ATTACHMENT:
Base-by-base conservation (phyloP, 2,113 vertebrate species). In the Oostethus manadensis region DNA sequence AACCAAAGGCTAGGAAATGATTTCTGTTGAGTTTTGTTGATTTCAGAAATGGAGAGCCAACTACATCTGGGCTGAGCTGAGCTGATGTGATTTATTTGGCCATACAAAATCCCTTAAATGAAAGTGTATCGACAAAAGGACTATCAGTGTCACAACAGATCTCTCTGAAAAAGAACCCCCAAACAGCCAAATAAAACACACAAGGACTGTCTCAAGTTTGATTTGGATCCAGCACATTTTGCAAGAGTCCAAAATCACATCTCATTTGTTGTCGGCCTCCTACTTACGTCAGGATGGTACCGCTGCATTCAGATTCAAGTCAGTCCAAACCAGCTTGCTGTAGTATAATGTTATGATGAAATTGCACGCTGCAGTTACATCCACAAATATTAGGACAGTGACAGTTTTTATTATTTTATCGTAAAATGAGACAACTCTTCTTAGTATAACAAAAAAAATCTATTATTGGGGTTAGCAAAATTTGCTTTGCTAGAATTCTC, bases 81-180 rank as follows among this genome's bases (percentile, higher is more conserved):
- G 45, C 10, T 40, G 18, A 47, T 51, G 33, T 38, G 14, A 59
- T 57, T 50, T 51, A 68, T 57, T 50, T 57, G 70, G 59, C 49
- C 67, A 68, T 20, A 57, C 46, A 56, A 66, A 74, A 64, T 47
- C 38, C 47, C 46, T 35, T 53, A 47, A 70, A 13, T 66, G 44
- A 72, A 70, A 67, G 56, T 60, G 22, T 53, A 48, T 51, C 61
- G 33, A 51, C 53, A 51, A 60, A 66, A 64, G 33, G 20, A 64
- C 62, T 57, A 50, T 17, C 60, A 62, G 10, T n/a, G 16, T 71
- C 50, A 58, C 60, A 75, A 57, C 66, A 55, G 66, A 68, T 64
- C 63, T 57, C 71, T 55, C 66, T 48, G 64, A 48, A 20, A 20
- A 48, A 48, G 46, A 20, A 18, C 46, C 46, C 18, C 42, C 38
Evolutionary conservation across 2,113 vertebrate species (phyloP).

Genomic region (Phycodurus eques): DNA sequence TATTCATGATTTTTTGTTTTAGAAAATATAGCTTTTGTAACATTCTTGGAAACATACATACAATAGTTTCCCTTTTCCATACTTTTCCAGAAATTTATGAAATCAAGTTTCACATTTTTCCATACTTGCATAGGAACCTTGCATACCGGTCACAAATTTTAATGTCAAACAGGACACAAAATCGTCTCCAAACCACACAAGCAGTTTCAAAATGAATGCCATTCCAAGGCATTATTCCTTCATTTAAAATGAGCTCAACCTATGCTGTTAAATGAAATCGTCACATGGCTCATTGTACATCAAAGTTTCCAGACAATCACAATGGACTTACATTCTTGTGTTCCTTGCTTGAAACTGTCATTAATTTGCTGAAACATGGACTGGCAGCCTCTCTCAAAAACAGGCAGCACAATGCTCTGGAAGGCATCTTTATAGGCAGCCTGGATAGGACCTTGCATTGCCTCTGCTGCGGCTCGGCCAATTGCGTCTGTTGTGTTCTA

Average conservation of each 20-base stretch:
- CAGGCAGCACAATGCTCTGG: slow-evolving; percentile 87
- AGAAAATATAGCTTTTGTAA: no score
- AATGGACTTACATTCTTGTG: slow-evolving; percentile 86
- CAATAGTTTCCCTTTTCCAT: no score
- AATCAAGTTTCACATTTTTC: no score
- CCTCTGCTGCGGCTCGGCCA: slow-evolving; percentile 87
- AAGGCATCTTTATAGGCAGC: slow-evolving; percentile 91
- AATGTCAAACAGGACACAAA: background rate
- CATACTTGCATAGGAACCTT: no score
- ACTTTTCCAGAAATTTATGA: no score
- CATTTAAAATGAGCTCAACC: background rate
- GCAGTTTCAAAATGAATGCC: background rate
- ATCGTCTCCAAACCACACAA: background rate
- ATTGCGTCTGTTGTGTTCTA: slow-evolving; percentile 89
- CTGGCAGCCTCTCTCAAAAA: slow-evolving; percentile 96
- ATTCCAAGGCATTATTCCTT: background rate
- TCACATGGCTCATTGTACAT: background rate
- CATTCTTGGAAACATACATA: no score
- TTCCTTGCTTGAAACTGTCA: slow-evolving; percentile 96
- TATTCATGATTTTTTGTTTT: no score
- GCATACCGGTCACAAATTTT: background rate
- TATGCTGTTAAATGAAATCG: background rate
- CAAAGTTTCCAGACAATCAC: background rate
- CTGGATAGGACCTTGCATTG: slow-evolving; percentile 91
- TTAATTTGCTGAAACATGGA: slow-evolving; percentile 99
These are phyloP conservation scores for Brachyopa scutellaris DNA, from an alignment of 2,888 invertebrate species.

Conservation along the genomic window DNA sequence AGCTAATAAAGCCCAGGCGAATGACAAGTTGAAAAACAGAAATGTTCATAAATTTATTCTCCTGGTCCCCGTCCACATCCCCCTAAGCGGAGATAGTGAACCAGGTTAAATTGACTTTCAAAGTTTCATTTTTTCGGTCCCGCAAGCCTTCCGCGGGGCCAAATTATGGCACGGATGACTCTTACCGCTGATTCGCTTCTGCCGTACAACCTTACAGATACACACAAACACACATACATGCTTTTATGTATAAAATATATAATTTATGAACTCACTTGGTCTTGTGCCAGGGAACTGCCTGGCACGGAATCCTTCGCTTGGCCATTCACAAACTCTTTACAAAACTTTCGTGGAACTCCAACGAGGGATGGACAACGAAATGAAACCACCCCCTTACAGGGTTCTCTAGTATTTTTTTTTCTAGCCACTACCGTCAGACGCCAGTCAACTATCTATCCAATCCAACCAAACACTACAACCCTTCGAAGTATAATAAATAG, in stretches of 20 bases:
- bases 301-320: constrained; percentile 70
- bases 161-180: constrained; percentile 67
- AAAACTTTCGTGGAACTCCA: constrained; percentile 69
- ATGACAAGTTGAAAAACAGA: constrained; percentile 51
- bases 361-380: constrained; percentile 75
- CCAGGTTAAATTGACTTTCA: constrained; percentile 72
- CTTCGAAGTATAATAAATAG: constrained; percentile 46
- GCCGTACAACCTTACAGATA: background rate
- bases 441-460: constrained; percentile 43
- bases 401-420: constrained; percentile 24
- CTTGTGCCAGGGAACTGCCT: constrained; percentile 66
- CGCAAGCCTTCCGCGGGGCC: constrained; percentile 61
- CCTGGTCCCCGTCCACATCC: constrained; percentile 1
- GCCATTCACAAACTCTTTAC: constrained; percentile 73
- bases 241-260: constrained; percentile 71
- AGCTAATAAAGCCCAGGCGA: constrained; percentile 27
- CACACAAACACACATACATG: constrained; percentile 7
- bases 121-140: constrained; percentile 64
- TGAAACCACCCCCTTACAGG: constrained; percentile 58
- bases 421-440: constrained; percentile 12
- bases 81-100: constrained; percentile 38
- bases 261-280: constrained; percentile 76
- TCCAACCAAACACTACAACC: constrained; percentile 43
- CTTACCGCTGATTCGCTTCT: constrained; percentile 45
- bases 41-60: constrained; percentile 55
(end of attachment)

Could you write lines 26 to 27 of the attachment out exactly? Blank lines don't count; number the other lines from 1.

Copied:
- GCAGTTTCAAAATGAATGCC: background rate
- ATCGTCTCCAAACCACACAA: background rate